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WorldAmericasMark Thompson Becomes CNN's New CEO in Time of Crisis

Mark Thompson Becomes CNN’s New CEO in Time of Crisis

Can Thompson Turn Around CNN's Declining Fortunes and Ratings?

Mark Thompson, the former CEO of The New York Times and director-general of the BBC, is stepping into a new role as the CEO and editor-in-chief of CNN. The timing couldn’t be more critical. CNN is grappling with declining profits, dwindling cable subscriptions, and a television-ad market that’s seen better days. Thompson, knighted by King Charles III and set to officially take over in early October, faces the daunting task of steering a network in crisis.

CNN’s challenges are not just financial; they are existential. The network, once a bastion of journalistic integrity, especially during the Trump years, has seen its ratings and staff morale plummet in the post-Trump era. After becoming a subsidiary in Warner Bros. Discovery, the network’s new CEO, David Zaslav, aimed for a less polarizing approach. His appointment of Chris Licht, however, ended in a firing after just thirteen months, leaving the network in a state of uncertainty.

Thompson, 66, brings a wealth of experience to the table. His tenure at the BBC saw the broadcaster’s successful transition to digital distribution. At The New York Times, he transformed a struggling print newspaper into a thriving digital lifestyle company. Thompson’s dual role at CNN, overseeing both business and news operations, is a unique position that could be the network’s saving grace.

Born to an Irish mother and a British father, Thompson’s upbringing was influenced by a blend of cultures and ambitions. Educated by the Jesuits and a graduate of Merton College, Oxford, Thompson has always been a force to reckon with. His career began at the BBC, where he quickly climbed the ranks, earning a reputation as a savvy operator with a distinct point of view. His leadership style is described as “ferociously intellectually confident,” and he’s known for his “feral” edge—a blend of roguish charm and worldly sophistication.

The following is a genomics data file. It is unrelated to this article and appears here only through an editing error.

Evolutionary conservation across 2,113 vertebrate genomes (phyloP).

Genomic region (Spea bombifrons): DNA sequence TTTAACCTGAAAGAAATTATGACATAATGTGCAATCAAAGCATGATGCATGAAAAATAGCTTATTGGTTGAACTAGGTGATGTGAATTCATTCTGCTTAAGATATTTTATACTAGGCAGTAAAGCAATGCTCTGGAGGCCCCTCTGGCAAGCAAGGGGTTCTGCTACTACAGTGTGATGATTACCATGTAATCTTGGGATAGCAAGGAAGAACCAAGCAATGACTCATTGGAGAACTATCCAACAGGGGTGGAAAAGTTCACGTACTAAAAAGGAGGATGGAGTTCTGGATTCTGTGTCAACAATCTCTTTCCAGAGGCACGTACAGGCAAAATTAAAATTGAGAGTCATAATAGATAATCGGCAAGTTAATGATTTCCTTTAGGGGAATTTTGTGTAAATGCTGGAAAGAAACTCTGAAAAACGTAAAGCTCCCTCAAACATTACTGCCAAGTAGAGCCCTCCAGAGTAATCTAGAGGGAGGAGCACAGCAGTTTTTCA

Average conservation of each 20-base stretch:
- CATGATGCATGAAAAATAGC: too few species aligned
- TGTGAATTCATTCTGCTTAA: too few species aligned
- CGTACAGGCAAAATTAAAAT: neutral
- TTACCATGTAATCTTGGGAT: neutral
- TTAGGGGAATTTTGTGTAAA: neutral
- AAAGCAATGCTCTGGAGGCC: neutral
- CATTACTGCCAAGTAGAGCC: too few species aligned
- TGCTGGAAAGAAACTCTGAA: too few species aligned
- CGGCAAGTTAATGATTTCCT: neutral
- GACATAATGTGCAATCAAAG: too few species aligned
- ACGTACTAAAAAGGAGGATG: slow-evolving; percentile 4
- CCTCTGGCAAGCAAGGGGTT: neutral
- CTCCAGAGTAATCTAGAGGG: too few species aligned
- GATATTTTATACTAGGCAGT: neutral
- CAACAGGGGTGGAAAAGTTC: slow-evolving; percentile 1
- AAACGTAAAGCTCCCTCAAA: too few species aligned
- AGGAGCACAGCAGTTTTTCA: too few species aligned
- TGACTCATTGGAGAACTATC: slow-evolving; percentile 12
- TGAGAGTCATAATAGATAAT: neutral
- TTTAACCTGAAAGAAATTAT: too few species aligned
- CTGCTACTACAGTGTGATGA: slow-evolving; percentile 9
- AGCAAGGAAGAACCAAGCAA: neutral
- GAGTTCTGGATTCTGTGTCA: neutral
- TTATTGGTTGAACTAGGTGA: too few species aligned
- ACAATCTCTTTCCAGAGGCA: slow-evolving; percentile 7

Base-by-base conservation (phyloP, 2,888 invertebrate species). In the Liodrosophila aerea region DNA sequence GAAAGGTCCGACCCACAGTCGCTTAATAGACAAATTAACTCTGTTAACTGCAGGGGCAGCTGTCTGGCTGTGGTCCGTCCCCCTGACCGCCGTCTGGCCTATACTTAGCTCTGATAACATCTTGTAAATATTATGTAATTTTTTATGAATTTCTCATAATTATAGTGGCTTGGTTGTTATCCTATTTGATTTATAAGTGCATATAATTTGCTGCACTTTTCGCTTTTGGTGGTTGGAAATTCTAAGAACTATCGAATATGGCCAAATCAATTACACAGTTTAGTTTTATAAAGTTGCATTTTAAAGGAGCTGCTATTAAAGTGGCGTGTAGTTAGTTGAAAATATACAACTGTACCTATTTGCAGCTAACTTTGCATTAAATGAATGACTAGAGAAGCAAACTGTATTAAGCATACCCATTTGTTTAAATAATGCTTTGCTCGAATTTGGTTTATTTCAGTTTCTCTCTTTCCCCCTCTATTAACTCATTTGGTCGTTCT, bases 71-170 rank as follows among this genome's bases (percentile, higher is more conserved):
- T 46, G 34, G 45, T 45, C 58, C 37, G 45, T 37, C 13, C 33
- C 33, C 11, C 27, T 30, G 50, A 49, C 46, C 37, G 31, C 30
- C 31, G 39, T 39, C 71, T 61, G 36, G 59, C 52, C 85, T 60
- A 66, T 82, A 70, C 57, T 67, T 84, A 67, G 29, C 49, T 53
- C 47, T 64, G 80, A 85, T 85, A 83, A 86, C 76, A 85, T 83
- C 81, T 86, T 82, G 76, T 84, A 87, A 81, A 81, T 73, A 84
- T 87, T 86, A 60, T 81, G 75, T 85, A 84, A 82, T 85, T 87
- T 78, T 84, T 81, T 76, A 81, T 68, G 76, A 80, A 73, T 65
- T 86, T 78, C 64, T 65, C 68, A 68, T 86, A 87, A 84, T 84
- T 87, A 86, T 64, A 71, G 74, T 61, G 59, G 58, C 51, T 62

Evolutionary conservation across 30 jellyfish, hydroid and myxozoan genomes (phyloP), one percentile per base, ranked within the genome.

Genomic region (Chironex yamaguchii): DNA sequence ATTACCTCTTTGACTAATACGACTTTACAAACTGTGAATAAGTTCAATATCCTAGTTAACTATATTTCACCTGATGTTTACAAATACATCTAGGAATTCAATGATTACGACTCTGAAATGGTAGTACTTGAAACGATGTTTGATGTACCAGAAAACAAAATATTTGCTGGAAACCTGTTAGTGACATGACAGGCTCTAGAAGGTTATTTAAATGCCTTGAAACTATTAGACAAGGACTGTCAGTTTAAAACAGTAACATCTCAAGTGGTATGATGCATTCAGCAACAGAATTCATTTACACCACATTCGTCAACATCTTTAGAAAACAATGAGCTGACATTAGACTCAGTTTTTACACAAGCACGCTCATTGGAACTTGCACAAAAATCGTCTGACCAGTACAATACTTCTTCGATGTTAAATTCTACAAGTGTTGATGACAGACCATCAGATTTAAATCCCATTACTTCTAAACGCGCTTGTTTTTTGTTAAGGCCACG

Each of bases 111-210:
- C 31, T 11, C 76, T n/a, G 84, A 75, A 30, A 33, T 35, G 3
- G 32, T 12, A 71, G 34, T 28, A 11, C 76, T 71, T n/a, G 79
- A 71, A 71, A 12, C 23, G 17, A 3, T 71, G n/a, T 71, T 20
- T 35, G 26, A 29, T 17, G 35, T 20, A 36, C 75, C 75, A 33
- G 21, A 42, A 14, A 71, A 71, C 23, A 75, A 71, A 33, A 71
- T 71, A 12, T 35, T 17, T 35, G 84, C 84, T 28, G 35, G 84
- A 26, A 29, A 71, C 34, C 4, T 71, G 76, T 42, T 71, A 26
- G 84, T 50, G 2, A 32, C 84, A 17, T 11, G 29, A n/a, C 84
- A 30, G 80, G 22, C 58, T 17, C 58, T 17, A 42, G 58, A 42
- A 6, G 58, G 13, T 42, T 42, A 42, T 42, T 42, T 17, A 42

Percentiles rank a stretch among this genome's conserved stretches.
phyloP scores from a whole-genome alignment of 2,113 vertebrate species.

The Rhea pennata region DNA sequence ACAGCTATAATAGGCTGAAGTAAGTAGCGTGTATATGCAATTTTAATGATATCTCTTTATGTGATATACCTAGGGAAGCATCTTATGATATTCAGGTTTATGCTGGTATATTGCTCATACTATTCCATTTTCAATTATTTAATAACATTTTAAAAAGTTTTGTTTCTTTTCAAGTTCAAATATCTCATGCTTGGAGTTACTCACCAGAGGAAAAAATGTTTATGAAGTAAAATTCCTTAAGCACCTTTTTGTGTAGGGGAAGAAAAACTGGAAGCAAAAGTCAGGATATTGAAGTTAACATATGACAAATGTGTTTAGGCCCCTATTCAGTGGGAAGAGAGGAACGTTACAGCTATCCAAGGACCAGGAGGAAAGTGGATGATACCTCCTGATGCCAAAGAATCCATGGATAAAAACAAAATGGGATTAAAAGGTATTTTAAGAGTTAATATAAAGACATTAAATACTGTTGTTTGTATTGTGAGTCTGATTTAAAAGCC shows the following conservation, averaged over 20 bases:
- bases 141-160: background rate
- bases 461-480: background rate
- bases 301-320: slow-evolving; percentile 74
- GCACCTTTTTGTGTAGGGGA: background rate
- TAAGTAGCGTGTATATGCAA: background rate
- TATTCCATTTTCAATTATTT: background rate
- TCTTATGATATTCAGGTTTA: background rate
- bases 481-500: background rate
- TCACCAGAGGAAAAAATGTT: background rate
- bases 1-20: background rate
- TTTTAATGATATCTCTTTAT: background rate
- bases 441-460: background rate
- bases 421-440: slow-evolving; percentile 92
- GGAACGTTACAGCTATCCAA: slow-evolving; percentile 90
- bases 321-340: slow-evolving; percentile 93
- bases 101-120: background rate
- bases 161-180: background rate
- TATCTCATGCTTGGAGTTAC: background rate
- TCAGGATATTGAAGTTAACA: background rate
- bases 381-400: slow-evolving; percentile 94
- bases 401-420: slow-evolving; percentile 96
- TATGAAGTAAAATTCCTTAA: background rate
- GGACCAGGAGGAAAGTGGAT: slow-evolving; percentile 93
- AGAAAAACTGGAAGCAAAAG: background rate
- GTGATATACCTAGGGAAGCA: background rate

Thompson’s journey to the top has not been without controversy, as understood by the Guardian. In 1988, he reportedly bit a fellow BBC staffer, an incident he did not deny. His unorthodox approach to leadership was evident when he took over The New York Times, a publicly traded company, despite having never run one before. Yet, his impact was transformative. He shifted the paper’s focus from print advertising to digital subscriptions, a move that proved to be a financial lifesaver.

As Thompson prepares to take over CNN, he faces a series of challenges. Warner Bros. Discovery has been implementing mass layoffs, and there’s speculation that Thompson may have to make deep cuts. However, his strength lies in his ability to identify and address the big questions facing the network. His first days on the job will be spent listening to staff, a move already seen as a positive departure from the previous era.

Thompson’s leadership comes at a time when the network needs it the most. The decline in cable subscriptions and ad revenue has left CNN searching for new revenue streams and audiences. Thompson’s experience in navigating similar challenges at the BBC and The New York Times makes him a promising choice for the network’s future.

In a media landscape where polarization sells, Thompson’s challenge will be to find a balance between editorial integrity and commercial viability. His track record suggests that he’s up for the task, but only time will tell if he can steer CNN through these turbulent waters and into a new era of journalistic excellence and financial stability.

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Qamar Munawer
Qamar Munawer
Associate Editor at The Eastern Herald.

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